Research interests:

<abridged from institution url>

My dominant scientific interest, throughout my career, has been the understanding of how organisms have responded to major climatic changes, such as those at glacial-interglacial transitions. I have pursued this major interest through several lines of enquiry:

-Development of a theoretical basis for understanding the role of Quaternary climate change in macroevolution and speciation. In particular, I have highlighted the observation that, despite substantial climatic and other environmental changes during the Quaternary, there has been remarkably little evolution (in the form of, for example, lineage splitting <speciation>) as a consequence (Bennett 1990; Bennett 1997; Bennett 2004).

-I am working to draw theoretical understanding of evolution closer to what actually happened by the extraction and analysis of ancient DNA (aDNA) from fossil pollen(the most abundant and accessible fossils of the Quaternary). DNA from living organisms is accessible and can be readily analysed to give hypotheses about the pattern of evolution of current lineages.

-Development of the understanding of ecological aspects of how organisms have responded to climatic changes has been a long-running theme of my research.

-Acquisition of new data, principally from parts of the world that had been under-explored, by means of pollen analytical and related investigations of lake sediments.

-Development of methods for the analysis of palaeoecological data. I wrote, and have maintained for 15 years, psimpoll, a program for the graphical presentation and numerical analysis of palaeoecological data.

</interests><projects>

My current dominant lines of research interest are: (i) evolution during the Quaternary (Bennett 2010; paper in progress); (ii) the refugial behaviour of organisms during periods of less favourable climate (Provan & Bennett 2008; Bennett & Provan 2008; paper in progress); (iii) late-Quaternary of Kamchatka (Ph.D. student, collaboration with colleagues in Sweden); (iv) late-Quaternary of southern South America (PhD student, several lake sediment sequences under investigation, with colleagues in Sweden and Germany, as well as in our laboratory in QUB; paper in press); and (v) further development of numerical methods for use in late Quaternary palaeoecology (jointly with Prof. Kathy Willis <university of oxford>).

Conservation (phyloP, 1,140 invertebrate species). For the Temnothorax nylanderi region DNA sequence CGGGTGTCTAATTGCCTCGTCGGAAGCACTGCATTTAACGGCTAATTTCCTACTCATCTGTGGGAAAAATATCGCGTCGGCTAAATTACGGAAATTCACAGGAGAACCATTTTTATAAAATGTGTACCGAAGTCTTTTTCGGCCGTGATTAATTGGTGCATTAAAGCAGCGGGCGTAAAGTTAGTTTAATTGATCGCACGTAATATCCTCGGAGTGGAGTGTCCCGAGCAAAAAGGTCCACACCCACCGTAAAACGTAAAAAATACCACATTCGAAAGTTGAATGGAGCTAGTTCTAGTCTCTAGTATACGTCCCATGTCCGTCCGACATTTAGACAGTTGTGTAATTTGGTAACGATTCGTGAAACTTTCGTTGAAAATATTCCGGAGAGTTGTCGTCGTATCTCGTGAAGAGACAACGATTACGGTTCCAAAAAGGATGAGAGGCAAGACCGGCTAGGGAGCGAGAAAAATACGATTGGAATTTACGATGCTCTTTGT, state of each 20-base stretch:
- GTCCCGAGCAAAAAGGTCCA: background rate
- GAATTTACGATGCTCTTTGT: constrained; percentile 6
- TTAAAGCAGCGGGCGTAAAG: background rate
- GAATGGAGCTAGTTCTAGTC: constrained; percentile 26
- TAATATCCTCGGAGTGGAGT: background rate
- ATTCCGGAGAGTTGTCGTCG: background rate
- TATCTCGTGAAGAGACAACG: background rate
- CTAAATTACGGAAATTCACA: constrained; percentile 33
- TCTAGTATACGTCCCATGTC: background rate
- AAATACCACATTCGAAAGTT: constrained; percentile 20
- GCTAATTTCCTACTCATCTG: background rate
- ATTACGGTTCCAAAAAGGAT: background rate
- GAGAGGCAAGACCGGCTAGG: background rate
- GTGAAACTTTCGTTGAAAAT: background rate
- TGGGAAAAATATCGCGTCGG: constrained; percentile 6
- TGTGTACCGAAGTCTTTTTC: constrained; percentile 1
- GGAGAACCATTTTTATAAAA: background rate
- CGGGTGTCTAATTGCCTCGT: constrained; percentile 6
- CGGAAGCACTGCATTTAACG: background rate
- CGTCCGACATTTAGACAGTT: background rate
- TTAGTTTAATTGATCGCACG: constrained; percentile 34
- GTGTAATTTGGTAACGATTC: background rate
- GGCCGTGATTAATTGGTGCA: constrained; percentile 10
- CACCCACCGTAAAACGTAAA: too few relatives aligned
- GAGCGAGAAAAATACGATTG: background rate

</projects><public>
Bennett, K.D. and Buck, C.E., 2016. Interpretation of lake sediment accumulation rates. The Holocene, 1, p.11.

Klimaschewski, A., Barnekow, L., Bennett, K.D., Andreev, A.A., Andrén, E., Bobrov, A.A. and Hammarlund, D., 2015. Holocene environmental changes in southern Kamchatka, Far Eastern Russia, inferred from a pollen and testate amoebae peat succession record. Global and Planetary Change, 134, pp.142-154.

Andrén, E., Klimaschewski, A., Self, A.E., Amour, N.S., Andreev, A.A., Bennett, K.D., Conley, D.J., Edwards, T.W., Solovieva, N. and Hammarlund, D., 2015. Holocene climate and environmental change in north-eastern Kamchatka (Russian Far East), inferred from a multi-proxy study of lake sediments. Global and Planetary Change, 134, pp.41-54.

Smith, O., Momber, G., Bates, R., Garwood, P., Fitch, S., Pallen, M., Gaffney, V. and Allaby, R.G., 2015. Sedimentary DNA from a submerged site reveals wheat in the British Isles 8000 years ago. Science, 347(6225), pp.998-1001.

Battarbee, R.W., Lamb, H., Bennett, K., Edwards, M., Bjune, A.E., Kaland, P.E., Berglund, B.E., Lotter, A.F., Seppä, H., Willis, K.J. and Herzschuh, U., 2015. John Birks: Pioneer in quantitative palaeoecology. The Holocene, 25(1), pp.3-16.

Career history:

Present: Professor of Environmental Change, University of St Andrews

Active research projects:

My current dominant lines of research interest are: (i) evolution during the Quaternary (Bennett 2010; paper in progress); (ii) the refugial behaviour of organisms during periods of less favourable climate (Provan & Bennett 2008; Bennett & Provan 2008; paper in progress); (iii) late-Quaternary of Kamchatka (Ph.D. student, collaboration with colleagues in Sweden); (iv) late-Quaternary of southern South America (PhD student, several lake sediment sequences under investigation, with colleagues in Sweden and Germany, as well as in our laboratory in QUB; paper in press); and (v) further development of numerical methods for use in late Quaternary palaeoecology (jointly with Prof. Kathy Willis <university of oxford>).

Recent publications:

Bennett, K.D. and Buck, C.E., 2016. Interpretation of lake sediment accumulation rates. ‘Holocene, 26(7), pp.1092-1102’

Klimaschewski, A., Barnekow, L., Bennett, K.D., Andreev, A.A., Andrén, E., Bobrov, A.A. and Hammarlund, D., 2015. Holocene environmental changes in southern Kamchatka, Far Eastern Russia, inferred from a pollen and testate amoebae peat succession record. Global and Planetary Change, 134, pp.142-154.

Andrén, E., Klimaschewski, A., Self, A.E., Amour, N.S., Andreev, A.A., Bennett, K.D., Conley, D.J., Edwards, T.W., Solovieva, N. and Hammarlund, D., 2015. Holocene climate and environmental change in north-eastern Kamchatka (Russian Far East), inferred from a multi-proxy study of lake sediments. Global and Planetary Change, 134, pp.41-54.

Smith, O., Momber, G., Bates, R., Garwood, P., Fitch, S., Pallen, M., Gaffney, V. and Allaby, R.G., 2015. Sedimentary DNA from a submerged site reveals wheat in the British Isles 8000 years ago. Science, 347(6225), pp.998-1001.

Battarbee, R.W., Lamb, H., Bennett, K., Edwards, M., Bjune, A.E., Kaland, P.E., Berglund, B.E., Lotter, A.F., Seppä, H., Willis, K.J. and Herzschuh, U., 2015. John Birks: Pioneer in quantitative palaeoecology. The Holocene, 25(1), pp.3-16.